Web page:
Although the Nakashima and Noguchi pieces were the only two full-scale articles authored by Japanese Americans, several letters to the editor sent by Japanese Americans appeared in the pages of The New Republic during this period. On March 6, 1944 Teiko Ishida, the acting national secretary of the Japanese American Citizens League, extolled the creation of an all-nisei combat unit, the 442nd Regimental Combat Team. Meanwhile, she encouraged readers of The New Republic to subscribe to the JACL’s newspaper The Pacific Citizen.

From Manzanar Free Press, April 5, 1944.

In response to Ishida’s letter, The New Republic published a letter written by Kazuyuki Takahashi. Takahashi, a former Stanford University medical student who had been incarcerated at the Manzanar concentration camp, countered Ishida that even if allowing Nisei into the army was a positive step, the U.S. government still denied Japanese Americans equal rights in supporting the overall war effort. In his response, Takahashi noted that the Army still barred Japanese Americans from serving in other branches of the armed forces, and that Nisei like himself required government passes to venture beyond the barbed wire of the camps. Takahashi concluded that the JACL did not represent the community, and argued that readers should know that other Japanese American organizations existed and were more committed to democracy.

Surprisingly, Roger Baldwin of the ACLU wrote a letter in response to Takahashi. Baldwin agreed that the Army was still racially segregated, but proposed that Japanese Americans nonetheless should use this newfound opportunity to enlist and pressure the army to change the policy. Additionally, Baldwin praised the Japanese American Citizens League, stating that while other organizations existed, none had as much national political influence as the JACL.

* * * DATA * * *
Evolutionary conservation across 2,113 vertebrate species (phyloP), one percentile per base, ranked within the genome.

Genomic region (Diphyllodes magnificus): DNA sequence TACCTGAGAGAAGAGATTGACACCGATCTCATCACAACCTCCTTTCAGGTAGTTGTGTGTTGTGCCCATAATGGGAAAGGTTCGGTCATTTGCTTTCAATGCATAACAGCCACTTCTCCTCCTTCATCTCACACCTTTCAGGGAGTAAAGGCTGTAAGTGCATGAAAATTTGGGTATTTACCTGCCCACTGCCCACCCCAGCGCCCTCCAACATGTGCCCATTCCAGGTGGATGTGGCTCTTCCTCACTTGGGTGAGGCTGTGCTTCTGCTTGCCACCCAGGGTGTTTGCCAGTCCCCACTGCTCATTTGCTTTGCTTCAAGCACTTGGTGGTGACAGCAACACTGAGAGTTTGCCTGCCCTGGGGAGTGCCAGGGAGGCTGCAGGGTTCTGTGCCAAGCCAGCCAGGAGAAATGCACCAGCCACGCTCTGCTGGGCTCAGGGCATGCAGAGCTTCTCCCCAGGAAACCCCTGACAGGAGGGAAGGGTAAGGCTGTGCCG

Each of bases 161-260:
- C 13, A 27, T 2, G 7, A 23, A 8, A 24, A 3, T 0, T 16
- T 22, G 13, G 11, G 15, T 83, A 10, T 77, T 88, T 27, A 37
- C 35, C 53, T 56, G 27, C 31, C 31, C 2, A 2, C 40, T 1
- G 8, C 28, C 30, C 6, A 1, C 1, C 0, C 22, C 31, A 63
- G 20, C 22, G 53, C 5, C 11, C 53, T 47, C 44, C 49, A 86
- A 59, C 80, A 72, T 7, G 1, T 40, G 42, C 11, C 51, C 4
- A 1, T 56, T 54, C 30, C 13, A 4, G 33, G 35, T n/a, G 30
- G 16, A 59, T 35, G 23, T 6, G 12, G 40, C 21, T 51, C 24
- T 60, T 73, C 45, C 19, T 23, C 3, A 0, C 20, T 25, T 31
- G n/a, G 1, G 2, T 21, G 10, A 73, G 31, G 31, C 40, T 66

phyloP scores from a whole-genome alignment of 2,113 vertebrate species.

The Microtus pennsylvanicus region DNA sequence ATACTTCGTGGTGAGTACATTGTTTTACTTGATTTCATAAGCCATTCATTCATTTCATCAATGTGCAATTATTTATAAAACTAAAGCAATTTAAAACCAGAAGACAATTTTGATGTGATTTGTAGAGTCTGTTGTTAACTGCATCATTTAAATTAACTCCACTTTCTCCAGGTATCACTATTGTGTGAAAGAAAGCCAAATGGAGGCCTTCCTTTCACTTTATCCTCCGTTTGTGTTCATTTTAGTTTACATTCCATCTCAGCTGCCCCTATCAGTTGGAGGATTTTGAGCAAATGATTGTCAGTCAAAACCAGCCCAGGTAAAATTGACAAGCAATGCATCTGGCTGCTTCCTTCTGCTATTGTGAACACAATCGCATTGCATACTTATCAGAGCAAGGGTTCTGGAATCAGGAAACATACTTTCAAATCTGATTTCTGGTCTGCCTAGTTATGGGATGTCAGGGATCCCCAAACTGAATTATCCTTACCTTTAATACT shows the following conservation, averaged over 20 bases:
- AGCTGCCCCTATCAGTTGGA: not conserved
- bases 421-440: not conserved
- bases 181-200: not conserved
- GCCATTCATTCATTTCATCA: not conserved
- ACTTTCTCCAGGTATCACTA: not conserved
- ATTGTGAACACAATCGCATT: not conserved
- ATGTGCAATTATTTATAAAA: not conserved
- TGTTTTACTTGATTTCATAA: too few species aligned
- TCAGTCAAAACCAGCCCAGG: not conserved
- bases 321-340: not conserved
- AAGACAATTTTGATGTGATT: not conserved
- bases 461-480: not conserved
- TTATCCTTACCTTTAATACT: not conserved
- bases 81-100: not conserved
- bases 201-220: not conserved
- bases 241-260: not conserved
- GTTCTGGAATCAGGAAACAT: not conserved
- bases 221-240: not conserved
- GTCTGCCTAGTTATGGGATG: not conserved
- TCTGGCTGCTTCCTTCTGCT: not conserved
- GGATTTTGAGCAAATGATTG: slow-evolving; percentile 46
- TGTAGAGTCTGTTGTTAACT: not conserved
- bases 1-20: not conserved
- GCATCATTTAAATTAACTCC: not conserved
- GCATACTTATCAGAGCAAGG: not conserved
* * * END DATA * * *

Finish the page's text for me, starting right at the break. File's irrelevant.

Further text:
Takahashi thereupon replied to Baldwin’s letter in the pages of The New Republic. Takahashi asserted that the gains made by Japanese Americans could not reduce the feeling of second-class citizenship generated by ongoing racial discrimination. Likewise, Takahashi insisted that while Baldwin might be correct to praise the JACL for its lobbying efforts, the organization did not broadly represented the views of the Japanese American community, and slammed the JACL leadership for its attacks on those who offered well-meaning critiques.

Identity card issued to Conrad Hamanaka by the War Relocation Authority. Collection of the Hamanaka family.

The last letter, and perhaps one of the most moving, was written by Japanese American writer and editor Conrad Hamanaka (later known as the actor Conrad Yama). In December 1945, shortly after he published a set of controversial articles on the topic in the Pacific Citizen, Hamanaka sent a letter to The New Republic to raise awareness of the plight of the thousands of Japanese Americans still detained at Tule Lake Segregation Center. While most mainstream publications presented the Tule Lake inmates as “disloyal” and deserving of punishment, Hamanaka took a more human position, and characterized them as individuals subjected to the extreme duress of the incarceration, who had signed renunciation papers as an act of protest rather than disloyalty. Hamanaka, noting the end of hostilities, implored his readers to provide legal support for those threatened with deportation, as such an action would further erode civil liberties.

The New Republic stands as a rare example of a wartime media outlet that presented a nuanced view of Japanese Americans. Although The New Republic praised the work of the War Relocation Authority without question, and staunchly supported President Franklin Roosevelt and his administration’s policies, it published several articles that helped to refute the longstanding narratives of “military necessity” behind forced removal and presented the consequences of the incarceration for its victims. It should be noted that throughout the war, Japanese Americans followed the publication of articles in The New Republic related to their incarceration. Camp newspapers, such as The Manzanar Free Press, noted the publication of Carey McWilliams’s reports on racism and forced removal, along with the appearance of letters by inmates such as Takahashi. In sum, the pages of The New Republic provided a unique forum for the discussion of the wartime incarceration of Japanese Americans as it unfolded.

 

© 2022 Jonathan van Harmelen

incarceration Media The New Republic World War II